# Re: [RE-wrenches] Transformer Nomenclature/Protection/Grounding

```hi I have copied your text. My comments are in red

- Is there any consensus on what circuit is considered the "primary" and
which is the "secondary" in this type of scenario?  Yes, the energy supply
side is the primary, so the solaredge side is the Primary
- NEC 690.9(D) speaks of "considering first one side of the transformer,
then the other side of the transformer, as the primary". Is this relevant? Yes;
you must protect from the grid side (the grid has all the real power) then
the high-voltage side inverter side is protected by the inverter
capacity.   i.e.
Is it possible for both sides of the transformer to be labeled as a
the energy flows from primary to secondary with a slight voltage drop, the
turns ratio reflects this slight voltage change.  Also, the low voltage
side is wound next to the core and the higher voltage side is wound away
from the core.```
```
- I understand that 450.4(A) requires overcurrent protection on the "input
conductors" (aka "primary conductors"?), correct? Yes, the grid side must
be protected in the event of a fault. And the solar side must be protected
or have conductors sufficient to carry the current as limited by input
(grid) side OCPD.  The solar side by OCPD or a power limited supply, the
inverters, but the input from the grid must be protected.  Must we provide
overcurrent protection on the "other" side in the above scenario? Yes, the
solar side has to have protection from the grid.

- We were originally planning to land each inverter output on a 50A
breaker inside a 200A main lug panel - must we also include a main breaker? No,
not from the inverters, but if you are you are using this as the OCPD on
the solar side of the transformer yes.  I think the calculation is 125%
transformer OCPD power or the power of the transformer is the maximum
current.  For example, 112 kVA / 480 x 125% =292 amps is possible, the
conductors need to be 292 amp or you protect with OCP. If you protect then
the conductors need to be 100 kW x125% /480/1.73= 150 amp minimum.

- How do we size the grounding conductors on either side of the
transformer? For standard distances, the equipment ground for the
transformer is from 250.122 based on the grid side OCPD.  For 100 kW x 1.25
/208/1.73 = 350 amps, is #3 cu or equiv.
For the solar side it is a separately derived system, The equipment ground
from 250.122 is #6, However, if you use a corner grounded delta, (if SE
will allow)  you do not run a separate equipment ground.  Being a
separately derived system you need an GEC, which is sized from 250.66and it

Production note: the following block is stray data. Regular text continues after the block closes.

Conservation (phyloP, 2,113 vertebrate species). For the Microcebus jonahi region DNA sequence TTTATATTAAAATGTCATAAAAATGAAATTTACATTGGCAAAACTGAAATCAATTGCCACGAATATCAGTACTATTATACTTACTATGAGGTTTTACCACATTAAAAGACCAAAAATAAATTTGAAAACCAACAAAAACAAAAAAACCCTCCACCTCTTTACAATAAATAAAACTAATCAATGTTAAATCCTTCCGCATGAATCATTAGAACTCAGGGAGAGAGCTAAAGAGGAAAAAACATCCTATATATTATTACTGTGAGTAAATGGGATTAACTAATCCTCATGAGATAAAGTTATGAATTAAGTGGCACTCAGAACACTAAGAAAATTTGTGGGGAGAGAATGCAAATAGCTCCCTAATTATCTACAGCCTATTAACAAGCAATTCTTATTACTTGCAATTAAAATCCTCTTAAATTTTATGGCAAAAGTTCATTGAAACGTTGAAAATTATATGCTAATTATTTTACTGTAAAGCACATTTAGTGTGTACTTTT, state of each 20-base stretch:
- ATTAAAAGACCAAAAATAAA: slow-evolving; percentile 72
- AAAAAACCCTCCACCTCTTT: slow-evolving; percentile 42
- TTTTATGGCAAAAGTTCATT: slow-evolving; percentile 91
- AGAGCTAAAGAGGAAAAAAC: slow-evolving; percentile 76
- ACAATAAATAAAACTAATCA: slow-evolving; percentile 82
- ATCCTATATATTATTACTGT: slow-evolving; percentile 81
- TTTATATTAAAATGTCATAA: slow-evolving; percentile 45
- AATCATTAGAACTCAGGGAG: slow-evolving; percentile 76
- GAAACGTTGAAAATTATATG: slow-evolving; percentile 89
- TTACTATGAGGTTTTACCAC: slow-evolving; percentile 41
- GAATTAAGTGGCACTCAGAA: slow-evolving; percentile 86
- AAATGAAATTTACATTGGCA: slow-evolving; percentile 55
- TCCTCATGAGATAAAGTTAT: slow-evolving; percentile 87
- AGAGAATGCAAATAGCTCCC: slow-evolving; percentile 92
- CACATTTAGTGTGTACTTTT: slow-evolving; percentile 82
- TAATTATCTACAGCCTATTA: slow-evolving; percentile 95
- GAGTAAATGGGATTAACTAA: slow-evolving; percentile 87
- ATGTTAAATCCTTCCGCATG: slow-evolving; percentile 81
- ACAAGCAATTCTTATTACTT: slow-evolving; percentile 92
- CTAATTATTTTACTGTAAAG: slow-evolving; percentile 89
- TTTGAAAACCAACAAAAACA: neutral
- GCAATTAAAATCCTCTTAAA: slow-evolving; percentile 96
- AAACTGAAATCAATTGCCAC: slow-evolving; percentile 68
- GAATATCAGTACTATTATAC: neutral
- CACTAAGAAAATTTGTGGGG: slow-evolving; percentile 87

will go to a series of ground rods, with a #6

- Is the grounding conductor between MDP and transformer considered an
EGC (250.122)? Yes,  for the transformer on the grid side

On Tue, Apr 10, 2018 at 7:38 PM, Corey Shalanski <co...@joule-energy.com>
wrote:

> I'm seeking some guidance on how to treat transformers when included in a
> PV system.
>
> Specific system details:
> - (3x) SolarEdge 33.3 inverters combined in a 200A panel
> - 480/208 transformer to be installed between 200A panel and main
> distribution panel (service is 208 wye)
>
> My questions:
>
> - Is there any consensus on what circuit is considered the "primary" and
> which is the "secondary" in this type of scenario?
>    - NEC 690.9(D) speaks of "considering first one side of the
> transformer, then the other side of the transformer, as the primary". Is
> this relevant? i.e. Is it possible for both sides of the transformer to be
> labeled as a primary?
>
> - I understand that 450.4(A) requires overcurrent protection on the "input
> conductors" (aka "primary conductors"?), correct? Must we provide
> overcurrent protection on the "other" side in the above scenario?
>    - We were originally planning to land each inverter output on a 50A
> breaker inside a 200A main lug panel - must we also include a main breaker?
>
> - How do we size the grounding conductors on either side of the
> transformer?
>    - Is the grounding conductor between MDP and transformer considered an
> EGC (250.122)?
>    - Is the inverter-side of the transformer considered a separately
> derived system, in which case the grounding conductor would be considered a
> GEC (250.102(C)(1))?
>
>
> --
> Corey Shalanski
> Joule Energy
> New Orleans, LA
>
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